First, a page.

There is a decent yarn to be told in Jasper Jones, but with the story the filmmakers had to work with it didn’t quite shake out that way. Based on the Australian best-selling novel by Craig Silvey, this is the tale of Charlie Bucktin (Levi Miller), a bookish boy of 14 living in a small fictional town in Western Australia called Corrigan.
The year is 1969. One night, local mixed-race outcast Jasper Jones (Aaron McGrath) startles Charlie when he appears at his window and implores Charlie to follow him. Jasper leads him deep into the forest and shows Charlie something that will change his life forever, setting them both on a dangerous journey to solve a mystery that will consume the entire community. As this is going down, Charlie’s head is turned by an attractive young local, Eliza Wishart (Angourie Rice – The Nice Guys), who knows more than she lets on. Others of note in the cast include Hugo Weaving as the fearful and feared Mad Jack Lionel (I liked his performance), Toni Collette as Charlie’s mum and Dan Wyllie as his dad. Consider that this is an isolated town, where secrecy, gossip and tragedy overwhelm the landscape.
Films that capture the human condition in profound transition are some of director Rachel Perkins’ (Bran Nue Dae) favourites. Her approach to adapting the book was inspired by movies such as Stand By Me. The screenwriter is Shaun Grant, who was responsible for the brutal film Snowtown.
Jasper Jones embodies the collision between the romantic myths we conceive as children and the ugly truths we discover as adults. It’s the moment when that childhood bubble bursts and we are suddenly confronted by fundamental truths. What we choose to do in that moment can define who we become as adults.
It is a story about bystanders. Its ambition is not to assert that racism is bad and bigots are villains, but to investigate why and how such toxic principles persist within a culture. It observes how these principles bleed through generations and questions why we are so resistant to change. It is also a yarn about the courage required to stand against the tide … to believe in what is moral, true and fair and to divorce oneself from socially inherited myths and traditions. This is what Charlie Bucktin learns and what Jasper Jones already knows. On Charlie’s journey, we witness an awakening in him that the township is yet to discover.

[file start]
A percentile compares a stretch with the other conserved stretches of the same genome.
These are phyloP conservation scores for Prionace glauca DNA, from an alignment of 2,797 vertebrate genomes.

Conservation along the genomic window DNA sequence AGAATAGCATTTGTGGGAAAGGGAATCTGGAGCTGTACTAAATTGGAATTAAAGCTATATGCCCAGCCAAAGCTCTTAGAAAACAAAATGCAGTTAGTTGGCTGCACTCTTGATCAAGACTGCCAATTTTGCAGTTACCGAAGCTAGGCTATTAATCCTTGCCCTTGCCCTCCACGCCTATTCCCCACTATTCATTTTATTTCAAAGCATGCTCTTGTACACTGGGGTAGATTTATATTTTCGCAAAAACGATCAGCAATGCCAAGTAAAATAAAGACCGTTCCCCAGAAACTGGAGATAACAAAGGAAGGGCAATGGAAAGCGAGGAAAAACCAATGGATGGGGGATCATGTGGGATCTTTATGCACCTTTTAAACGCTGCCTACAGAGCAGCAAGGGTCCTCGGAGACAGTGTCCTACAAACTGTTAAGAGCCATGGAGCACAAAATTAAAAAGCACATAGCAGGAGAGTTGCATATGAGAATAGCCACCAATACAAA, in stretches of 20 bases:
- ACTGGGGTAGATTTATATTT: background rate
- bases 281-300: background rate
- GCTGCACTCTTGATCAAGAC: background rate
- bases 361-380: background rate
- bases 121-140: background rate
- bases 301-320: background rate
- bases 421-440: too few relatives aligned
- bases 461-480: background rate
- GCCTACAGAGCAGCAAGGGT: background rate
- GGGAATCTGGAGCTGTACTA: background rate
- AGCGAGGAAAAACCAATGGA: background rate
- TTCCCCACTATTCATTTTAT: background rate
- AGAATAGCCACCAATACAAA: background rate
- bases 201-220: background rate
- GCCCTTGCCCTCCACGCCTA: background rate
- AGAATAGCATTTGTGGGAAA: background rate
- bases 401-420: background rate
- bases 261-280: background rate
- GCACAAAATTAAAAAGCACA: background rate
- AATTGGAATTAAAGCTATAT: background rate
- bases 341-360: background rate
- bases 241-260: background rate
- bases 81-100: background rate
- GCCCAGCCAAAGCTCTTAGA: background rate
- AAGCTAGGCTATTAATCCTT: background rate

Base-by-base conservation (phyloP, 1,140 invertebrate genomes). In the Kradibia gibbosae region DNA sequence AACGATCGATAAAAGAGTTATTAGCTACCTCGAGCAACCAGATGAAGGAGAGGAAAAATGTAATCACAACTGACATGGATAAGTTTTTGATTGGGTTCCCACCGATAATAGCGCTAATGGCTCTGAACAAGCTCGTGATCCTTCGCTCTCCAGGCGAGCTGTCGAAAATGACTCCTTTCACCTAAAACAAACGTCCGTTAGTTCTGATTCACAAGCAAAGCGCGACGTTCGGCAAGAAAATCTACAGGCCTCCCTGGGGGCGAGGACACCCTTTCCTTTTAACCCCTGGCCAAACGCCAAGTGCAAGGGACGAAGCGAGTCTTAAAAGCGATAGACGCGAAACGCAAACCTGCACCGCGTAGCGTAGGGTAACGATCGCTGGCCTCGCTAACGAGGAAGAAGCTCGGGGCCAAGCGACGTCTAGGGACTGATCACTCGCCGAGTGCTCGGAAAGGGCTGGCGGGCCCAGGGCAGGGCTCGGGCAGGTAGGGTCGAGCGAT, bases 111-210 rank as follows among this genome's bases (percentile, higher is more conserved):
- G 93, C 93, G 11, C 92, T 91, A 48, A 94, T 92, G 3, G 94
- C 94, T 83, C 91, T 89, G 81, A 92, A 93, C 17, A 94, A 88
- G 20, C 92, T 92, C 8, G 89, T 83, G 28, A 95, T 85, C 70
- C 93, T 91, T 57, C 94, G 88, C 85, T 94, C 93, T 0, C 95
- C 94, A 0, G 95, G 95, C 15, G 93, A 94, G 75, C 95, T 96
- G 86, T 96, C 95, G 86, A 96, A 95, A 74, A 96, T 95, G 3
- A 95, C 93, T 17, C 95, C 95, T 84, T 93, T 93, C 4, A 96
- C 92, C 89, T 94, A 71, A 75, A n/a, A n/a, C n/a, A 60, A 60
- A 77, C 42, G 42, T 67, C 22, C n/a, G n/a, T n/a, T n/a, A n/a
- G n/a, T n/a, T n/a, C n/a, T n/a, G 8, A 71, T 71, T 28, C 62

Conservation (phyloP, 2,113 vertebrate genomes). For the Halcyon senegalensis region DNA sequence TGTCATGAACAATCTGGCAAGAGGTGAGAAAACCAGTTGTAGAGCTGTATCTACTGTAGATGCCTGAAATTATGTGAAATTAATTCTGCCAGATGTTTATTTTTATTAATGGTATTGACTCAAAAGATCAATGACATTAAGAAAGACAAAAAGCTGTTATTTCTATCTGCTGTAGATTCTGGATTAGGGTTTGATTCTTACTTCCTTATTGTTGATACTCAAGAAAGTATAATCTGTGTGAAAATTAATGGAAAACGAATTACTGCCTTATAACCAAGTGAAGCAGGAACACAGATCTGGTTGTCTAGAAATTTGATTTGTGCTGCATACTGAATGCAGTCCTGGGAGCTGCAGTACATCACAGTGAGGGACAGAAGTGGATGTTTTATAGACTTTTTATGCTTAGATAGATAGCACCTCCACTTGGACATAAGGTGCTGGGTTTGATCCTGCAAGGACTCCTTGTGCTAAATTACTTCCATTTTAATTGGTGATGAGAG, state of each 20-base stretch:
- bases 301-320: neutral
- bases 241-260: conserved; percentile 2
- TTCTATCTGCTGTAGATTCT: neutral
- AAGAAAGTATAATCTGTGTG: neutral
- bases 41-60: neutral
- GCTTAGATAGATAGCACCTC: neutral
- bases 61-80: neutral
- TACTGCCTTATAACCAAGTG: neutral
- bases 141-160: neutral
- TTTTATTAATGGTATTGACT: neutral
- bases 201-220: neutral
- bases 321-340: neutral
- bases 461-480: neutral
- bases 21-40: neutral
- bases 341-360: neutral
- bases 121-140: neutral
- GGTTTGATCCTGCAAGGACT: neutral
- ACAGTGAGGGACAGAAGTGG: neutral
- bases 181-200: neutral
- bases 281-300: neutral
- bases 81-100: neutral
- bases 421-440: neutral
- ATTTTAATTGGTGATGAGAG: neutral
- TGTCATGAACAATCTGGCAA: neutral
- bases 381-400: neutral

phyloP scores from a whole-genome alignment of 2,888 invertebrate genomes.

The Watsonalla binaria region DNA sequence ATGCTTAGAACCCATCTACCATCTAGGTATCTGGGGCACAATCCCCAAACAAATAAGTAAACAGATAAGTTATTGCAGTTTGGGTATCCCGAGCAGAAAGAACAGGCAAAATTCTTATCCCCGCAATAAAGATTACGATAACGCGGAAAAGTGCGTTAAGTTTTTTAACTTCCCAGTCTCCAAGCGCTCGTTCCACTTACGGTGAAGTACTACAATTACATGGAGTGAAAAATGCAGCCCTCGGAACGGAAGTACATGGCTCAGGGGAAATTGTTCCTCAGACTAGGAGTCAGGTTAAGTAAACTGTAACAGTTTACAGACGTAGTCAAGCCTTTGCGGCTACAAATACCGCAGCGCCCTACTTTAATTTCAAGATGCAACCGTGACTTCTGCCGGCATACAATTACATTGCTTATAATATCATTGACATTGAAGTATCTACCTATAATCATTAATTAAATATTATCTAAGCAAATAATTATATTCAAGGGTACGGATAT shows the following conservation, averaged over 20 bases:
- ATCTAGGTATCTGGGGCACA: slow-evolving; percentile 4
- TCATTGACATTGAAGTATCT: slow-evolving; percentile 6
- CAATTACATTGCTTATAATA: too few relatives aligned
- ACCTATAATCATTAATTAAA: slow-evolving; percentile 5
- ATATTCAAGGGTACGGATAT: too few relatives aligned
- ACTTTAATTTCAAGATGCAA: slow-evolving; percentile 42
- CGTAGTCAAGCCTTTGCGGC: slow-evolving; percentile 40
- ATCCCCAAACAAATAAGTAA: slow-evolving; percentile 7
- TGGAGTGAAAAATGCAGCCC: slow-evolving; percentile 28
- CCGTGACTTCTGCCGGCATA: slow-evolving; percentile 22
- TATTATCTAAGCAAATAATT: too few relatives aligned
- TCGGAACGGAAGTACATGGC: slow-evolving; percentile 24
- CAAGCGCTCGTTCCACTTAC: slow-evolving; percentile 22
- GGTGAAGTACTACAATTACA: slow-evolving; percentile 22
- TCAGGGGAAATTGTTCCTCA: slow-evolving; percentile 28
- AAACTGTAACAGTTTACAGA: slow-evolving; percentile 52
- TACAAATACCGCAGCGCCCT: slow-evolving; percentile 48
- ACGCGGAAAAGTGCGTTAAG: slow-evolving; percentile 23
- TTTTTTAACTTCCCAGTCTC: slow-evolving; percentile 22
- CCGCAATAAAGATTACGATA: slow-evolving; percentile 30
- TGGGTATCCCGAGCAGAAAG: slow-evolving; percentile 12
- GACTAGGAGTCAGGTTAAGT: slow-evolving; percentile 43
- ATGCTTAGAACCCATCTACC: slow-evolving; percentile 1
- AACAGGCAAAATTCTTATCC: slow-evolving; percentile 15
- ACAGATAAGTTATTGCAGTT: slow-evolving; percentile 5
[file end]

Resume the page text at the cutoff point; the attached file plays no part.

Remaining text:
Jasper Jones was shot over a six-week period in Western Australia, specifically in the southwest town of Pemberton – a small place in the heart of a forest, with a population of just over 1,000. Pemberton represents Corrigan. Pemberton was built at the peak of the timber industry. The area is lush and green and although different to the hot desert town described in Silvey’s novel, it offered an authentic period setting. Since its construction, it has remained almost untouched. Its original, distinct and unique timber houses, built between the 1920s and the 1950s still stand today. The gorgeous locales and cinematography by Mark Wareham (Felony) are, indeed, real features of this production.
I wanted to like what was unfolding, but overacting – yes, at times is appeared to be acted rather than having that ring of truth about it – and, on occasions, a languid pace prevented me from doing so. To me it was far too melodramatic rather than dramatic. Expressions of shock, severe indignation and outrage just didn’t cut the mustard. They often looked and felt false. Played another way, my opinion may well have differed. Unfortunately though, that wasn’t the case.
As I suggested at the outset, there is a severity and substance in the story, undoubtedly so … and I am saying that is a good thing. All the more reason for my overall disappointment. I walked out thinking what could have been … if only. Rated M, Jasper Jones scores a 5½ to 6 out of 10.
Director: Rachel Perkins
Cast: Aaron McGrath, Toni Colette, Hugo Weaving, Levi Miller, Angourie Rice, Dan Wyllie, Toni Collette
Release Date: 2 March 2017
David Edwards is the editor of The Blurb and a contributor on film and television